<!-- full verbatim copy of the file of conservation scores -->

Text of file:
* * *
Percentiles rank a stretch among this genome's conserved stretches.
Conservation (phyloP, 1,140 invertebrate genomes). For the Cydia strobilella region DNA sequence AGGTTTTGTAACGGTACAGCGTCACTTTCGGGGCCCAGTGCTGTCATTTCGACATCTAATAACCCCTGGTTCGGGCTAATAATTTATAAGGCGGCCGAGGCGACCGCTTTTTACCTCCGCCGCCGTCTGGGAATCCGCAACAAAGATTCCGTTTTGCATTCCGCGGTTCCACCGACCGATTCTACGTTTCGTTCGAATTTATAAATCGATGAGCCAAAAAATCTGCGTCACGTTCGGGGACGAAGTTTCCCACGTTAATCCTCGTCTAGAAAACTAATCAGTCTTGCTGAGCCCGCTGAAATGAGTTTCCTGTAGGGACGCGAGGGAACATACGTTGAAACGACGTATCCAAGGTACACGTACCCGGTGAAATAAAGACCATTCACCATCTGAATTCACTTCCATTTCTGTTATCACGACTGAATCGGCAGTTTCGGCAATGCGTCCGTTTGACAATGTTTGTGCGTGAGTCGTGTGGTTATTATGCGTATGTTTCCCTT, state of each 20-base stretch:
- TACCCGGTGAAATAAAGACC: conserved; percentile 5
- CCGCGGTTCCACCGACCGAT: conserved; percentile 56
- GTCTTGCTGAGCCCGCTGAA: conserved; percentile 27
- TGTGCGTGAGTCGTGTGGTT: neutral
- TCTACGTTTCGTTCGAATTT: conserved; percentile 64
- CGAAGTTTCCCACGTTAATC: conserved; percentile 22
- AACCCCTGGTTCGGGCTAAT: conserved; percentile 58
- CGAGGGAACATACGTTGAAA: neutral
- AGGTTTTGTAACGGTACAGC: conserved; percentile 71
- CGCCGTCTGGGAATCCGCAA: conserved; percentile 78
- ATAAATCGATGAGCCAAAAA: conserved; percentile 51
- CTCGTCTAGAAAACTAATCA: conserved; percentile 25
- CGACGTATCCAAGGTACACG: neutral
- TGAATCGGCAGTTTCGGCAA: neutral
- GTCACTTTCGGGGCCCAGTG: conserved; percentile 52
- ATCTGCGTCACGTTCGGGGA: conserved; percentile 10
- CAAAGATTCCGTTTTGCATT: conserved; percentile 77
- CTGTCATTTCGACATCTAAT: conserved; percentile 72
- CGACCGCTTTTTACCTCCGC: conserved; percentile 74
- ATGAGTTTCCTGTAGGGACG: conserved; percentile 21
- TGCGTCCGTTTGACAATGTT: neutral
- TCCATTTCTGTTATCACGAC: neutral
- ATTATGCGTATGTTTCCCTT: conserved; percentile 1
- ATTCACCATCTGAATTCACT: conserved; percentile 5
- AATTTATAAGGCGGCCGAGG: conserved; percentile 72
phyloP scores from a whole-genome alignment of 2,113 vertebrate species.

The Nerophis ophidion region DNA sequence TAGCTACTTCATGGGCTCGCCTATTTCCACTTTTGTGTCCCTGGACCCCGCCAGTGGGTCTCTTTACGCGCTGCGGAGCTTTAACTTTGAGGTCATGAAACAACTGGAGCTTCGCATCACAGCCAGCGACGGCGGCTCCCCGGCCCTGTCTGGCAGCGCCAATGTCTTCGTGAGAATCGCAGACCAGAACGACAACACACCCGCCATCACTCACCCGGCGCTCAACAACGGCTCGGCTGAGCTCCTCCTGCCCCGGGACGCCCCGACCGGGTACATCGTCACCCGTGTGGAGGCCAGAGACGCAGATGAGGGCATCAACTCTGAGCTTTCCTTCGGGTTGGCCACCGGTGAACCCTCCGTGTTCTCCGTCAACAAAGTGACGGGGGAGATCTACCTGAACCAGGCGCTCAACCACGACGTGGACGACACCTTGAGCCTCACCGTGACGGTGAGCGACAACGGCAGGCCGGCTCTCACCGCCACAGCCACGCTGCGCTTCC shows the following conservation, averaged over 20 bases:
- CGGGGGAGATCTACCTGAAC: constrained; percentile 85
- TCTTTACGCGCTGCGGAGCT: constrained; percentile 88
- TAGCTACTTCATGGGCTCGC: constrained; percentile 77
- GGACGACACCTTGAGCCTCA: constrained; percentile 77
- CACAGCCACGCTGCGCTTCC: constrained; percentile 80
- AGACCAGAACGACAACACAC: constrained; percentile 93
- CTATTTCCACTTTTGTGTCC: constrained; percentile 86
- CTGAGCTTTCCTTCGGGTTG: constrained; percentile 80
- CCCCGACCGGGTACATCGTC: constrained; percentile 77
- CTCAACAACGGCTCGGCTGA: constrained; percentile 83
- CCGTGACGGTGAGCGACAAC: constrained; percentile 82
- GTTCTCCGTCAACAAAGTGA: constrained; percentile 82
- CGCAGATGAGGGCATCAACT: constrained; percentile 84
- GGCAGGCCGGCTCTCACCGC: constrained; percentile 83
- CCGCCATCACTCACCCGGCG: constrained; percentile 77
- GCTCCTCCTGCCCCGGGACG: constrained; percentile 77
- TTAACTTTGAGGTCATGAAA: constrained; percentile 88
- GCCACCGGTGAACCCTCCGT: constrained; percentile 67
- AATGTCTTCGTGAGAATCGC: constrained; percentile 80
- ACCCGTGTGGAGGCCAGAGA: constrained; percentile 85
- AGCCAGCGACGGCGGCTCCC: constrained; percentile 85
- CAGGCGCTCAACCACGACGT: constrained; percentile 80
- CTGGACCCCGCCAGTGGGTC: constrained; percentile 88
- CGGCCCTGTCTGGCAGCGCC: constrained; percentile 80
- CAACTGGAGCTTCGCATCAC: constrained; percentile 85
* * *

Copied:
Percentiles rank a stretch among this genome's conserved stretches.
Conservation (phyloP, 1,140 invertebrate genomes). For the Cydia strobilella region DNA sequence AGGTTTTGTAACGGTACAGCGTCACTTTCGGGGCCCAGTGCTGTCATTTCGACATCTAATAACCCCTGGTTCGGGCTAATAATTTATAAGGCGGCCGAGGCGACCGCTTTTTACCTCCGCCGCCGTCTGGGAATCCGCAACAAAGATTCCGTTTTGCATTCCGCGGTTCCACCGACCGATTCTACGTTTCGTTCGAATTTATAAATCGATGAGCCAAAAAATCTGCGTCACGTTCGGGGACGAAGTTTCCCACGTTAATCCTCGTCTAGAAAACTAATCAGTCTTGCTGAGCCCGCTGAAATGAGTTTCCTGTAGGGACGCGAGGGAACATACGTTGAAACGACGTATCCAAGGTACACGTACCCGGTGAAATAAAGACCATTCACCATCTGAATTCACTTCCATTTCTGTTATCACGACTGAATCGGCAGTTTCGGCAATGCGTCCGTTTGACAATGTTTGTGCGTGAGTCGTGTGGTTATTATGCGTATGTTTCCCTT, state of each 20-base stretch:
- TACCCGGTGAAATAAAGACC: conserved; percentile 5
- CCGCGGTTCCACCGACCGAT: conserved; percentile 56
- GTCTTGCTGAGCCCGCTGAA: conserved; percentile 27
- TGTGCGTGAGTCGTGTGGTT: neutral
- TCTACGTTTCGTTCGAATTT: conserved; percentile 64
- CGAAGTTTCCCACGTTAATC: conserved; percentile 22
- AACCCCTGGTTCGGGCTAAT: conserved; percentile 58
- CGAGGGAACATACGTTGAAA: neutral
- AGGTTTTGTAACGGTACAGC: conserved; percentile 71
- CGCCGTCTGGGAATCCGCAA: conserved; percentile 78
- ATAAATCGATGAGCCAAAAA: conserved; percentile 51
- CTCGTCTAGAAAACTAATCA: conserved; percentile 25
- CGACGTATCCAAGGTACACG: neutral
- TGAATCGGCAGTTTCGGCAA: neutral
- GTCACTTTCGGGGCCCAGTG: conserved; percentile 52
- ATCTGCGTCACGTTCGGGGA: conserved; percentile 10
- CAAAGATTCCGTTTTGCATT: conserved; percentile 77
- CTGTCATTTCGACATCTAAT: conserved; percentile 72
- CGACCGCTTTTTACCTCCGC: conserved; percentile 74
- ATGAGTTTCCTGTAGGGACG: conserved; percentile 21
- TGCGTCCGTTTGACAATGTT: neutral
- TCCATTTCTGTTATCACGAC: neutral
- ATTATGCGTATGTTTCCCTT: conserved; percentile 1
- ATTCACCATCTGAATTCACT: conserved; percentile 5
- AATTTATAAGGCGGCCGAGG: conserved; percentile 72
phyloP scores from a whole-genome alignment of 2,113 vertebrate species.

The Nerophis ophidion region DNA sequence TAGCTACTTCATGGGCTCGCCTATTTCCACTTTTGTGTCCCTGGACCCCGCCAGTGGGTCTCTTTACGCGCTGCGGAGCTTTAACTTTGAGGTCATGAAACAACTGGAGCTTCGCATCACAGCCAGCGACGGCGGCTCCCCGGCCCTGTCTGGCAGCGCCAATGTCTTCGTGAGAATCGCAGACCAGAACGACAACACACCCGCCATCACTCACCCGGCGCTCAACAACGGCTCGGCTGAGCTCCTCCTGCCCCGGGACGCCCCGACCGGGTACATCGTCACCCGTGTGGAGGCCAGAGACGCAGATGAGGGCATCAACTCTGAGCTTTCCTTCGGGTTGGCCACCGGTGAACCCTCCGTGTTCTCCGTCAACAAAGTGACGGGGGAGATCTACCTGAACCAGGCGCTCAACCACGACGTGGACGACACCTTGAGCCTCACCGTGACGGTGAGCGACAACGGCAGGCCGGCTCTCACCGCCACAGCCACGCTGCGCTTCC shows the following conservation, averaged over 20 bases:
- CGGGGGAGATCTACCTGAAC: constrained; percentile 85
- TCTTTACGCGCTGCGGAGCT: constrained; percentile 88
- TAGCTACTTCATGGGCTCGC: constrained; percentile 77
- GGACGACACCTTGAGCCTCA: constrained; percentile 77
- CACAGCCACGCTGCGCTTCC: constrained; percentile 80
- AGACCAGAACGACAACACAC: constrained; percentile 93
- CTATTTCCACTTTTGTGTCC: constrained; percentile 86
- CTGAGCTTTCCTTCGGGTTG: constrained; percentile 80
- CCCCGACCGGGTACATCGTC: constrained; percentile 77
- CTCAACAACGGCTCGGCTGA: constrained; percentile 83
- CCGTGACGGTGAGCGACAAC: constrained; percentile 82
- GTTCTCCGTCAACAAAGTGA: constrained; percentile 82
- CGCAGATGAGGGCATCAACT: constrained; percentile 84
- GGCAGGCCGGCTCTCACCGC: constrained; percentile 83
- CCGCCATCACTCACCCGGCG: constrained; percentile 77
- GCTCCTCCTGCCCCGGGACG: constrained; percentile 77
- TTAACTTTGAGGTCATGAAA: constrained; percentile 88
- GCCACCGGTGAACCCTCCGT: constrained; percentile 67
- AATGTCTTCGTGAGAATCGC: constrained; percentile 80
- ACCCGTGTGGAGGCCAGAGA: constrained; percentile 85
- AGCCAGCGACGGCGGCTCCC: constrained; percentile 85
- CAGGCGCTCAACCACGACGT: constrained; percentile 80
- CTGGACCCCGCCAGTGGGTC: constrained; percentile 88
- CGGCCCTGTCTGGCAGCGCC: constrained; percentile 80
- CAACTGGAGCTTCGCATCAC: constrained; percentile 85